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the branch of linguistics that studies the style of language and describes the norms and usage of literary language in speech, in various types of written works, and in public affairs.

Stylistics deals with language in the broad sense of the term, which includes speech, but stylistics differs from other areas of linguistics in that it is concerned with language and society and with sociolinguistics. Stylistics studies the means of expressing the supplementary (stylistic) information that accompanies the content of speech. A related subject of study is the system of a language’s synonymic means and potentialities at all levels. Stylistics also studies the linguistic norms of past periods of language development. Historical stylistics deals with these topics and also seeks to identify shifts and nuances in style, although its primary aim is to trace the history of stylistic systems, the origin, formation, and development of stylistic variants within languages, and the history of the interactions among these variants.

The grouping of linguistic material by theorists of stylistics does not necessarily coincide with division into lexicon, phraseology, morphology, and syntax. Of course, stylistics may study and describe the stylistic features of levels of language, but the researcher engaged in this task keeps in mind the language’s stylistic system as a whole. Since the stylistic features of linguistic material are perceived by researchers studying the stylistics of a contemporary literary language as bearers of the literary language directly and intuitively—they are identified without analyzing texts or utterances. But these researchers’ main efforts are directed toward studying the aggregate of stylistically colored elements in various styles, and identifying the norms of textual structure as revealed in the linguistic material studied. In studying the styles of earlier stages of a language’s development, the researcher proceeds from analysis of texts and of their composition and structure to the identification of the stylistic traits of the linguistic phenomena in the texts. As a result of this approach, the use of statistical methods in the study of texts is increasing.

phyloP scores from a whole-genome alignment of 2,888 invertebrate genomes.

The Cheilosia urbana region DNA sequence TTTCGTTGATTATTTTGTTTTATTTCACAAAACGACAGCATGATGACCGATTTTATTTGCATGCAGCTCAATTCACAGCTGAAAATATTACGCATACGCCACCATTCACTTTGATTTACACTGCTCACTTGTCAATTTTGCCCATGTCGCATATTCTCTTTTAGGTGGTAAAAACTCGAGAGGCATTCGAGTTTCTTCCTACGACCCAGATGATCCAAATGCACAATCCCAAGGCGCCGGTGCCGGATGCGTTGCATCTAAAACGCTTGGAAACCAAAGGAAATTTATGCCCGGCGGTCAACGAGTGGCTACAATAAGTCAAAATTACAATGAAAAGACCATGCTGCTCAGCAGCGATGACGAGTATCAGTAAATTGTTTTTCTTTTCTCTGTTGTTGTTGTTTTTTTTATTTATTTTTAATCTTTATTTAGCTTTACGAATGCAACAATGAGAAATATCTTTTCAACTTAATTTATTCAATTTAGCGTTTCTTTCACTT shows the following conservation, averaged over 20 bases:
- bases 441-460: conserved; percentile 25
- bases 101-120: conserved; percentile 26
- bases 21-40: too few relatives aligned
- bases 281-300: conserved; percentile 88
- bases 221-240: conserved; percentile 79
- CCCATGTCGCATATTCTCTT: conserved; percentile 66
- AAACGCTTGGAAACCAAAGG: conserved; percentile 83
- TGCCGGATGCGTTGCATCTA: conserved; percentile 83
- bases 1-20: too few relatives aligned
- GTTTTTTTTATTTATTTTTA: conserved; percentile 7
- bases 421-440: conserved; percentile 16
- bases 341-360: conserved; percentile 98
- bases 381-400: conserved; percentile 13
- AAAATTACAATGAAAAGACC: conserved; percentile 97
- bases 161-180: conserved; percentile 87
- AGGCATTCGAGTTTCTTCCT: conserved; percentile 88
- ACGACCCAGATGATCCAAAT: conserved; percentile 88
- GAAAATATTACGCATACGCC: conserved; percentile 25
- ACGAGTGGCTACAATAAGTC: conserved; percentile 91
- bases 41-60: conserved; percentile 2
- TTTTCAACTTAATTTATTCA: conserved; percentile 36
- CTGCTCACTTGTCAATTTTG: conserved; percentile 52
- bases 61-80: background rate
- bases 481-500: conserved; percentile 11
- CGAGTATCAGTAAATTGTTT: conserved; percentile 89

A separate branch of stylistics is the stylistics of literature (artistic speech). The methodology of this type of study is determined by the subject’s distinct nature. Literary language as a manifestation of art remains language in the usual sense of the term, and the artistic functions of language in literature are determined by style. Consequently, it is natural that the stylistics of artistic speech should remain a part of the stylistics of language as a linguistic discipline and should use the same concepts and categories. However, the stylistics of artistic speech is not limited to these concepts and categories when it reveals the aesthetic function of language in literature.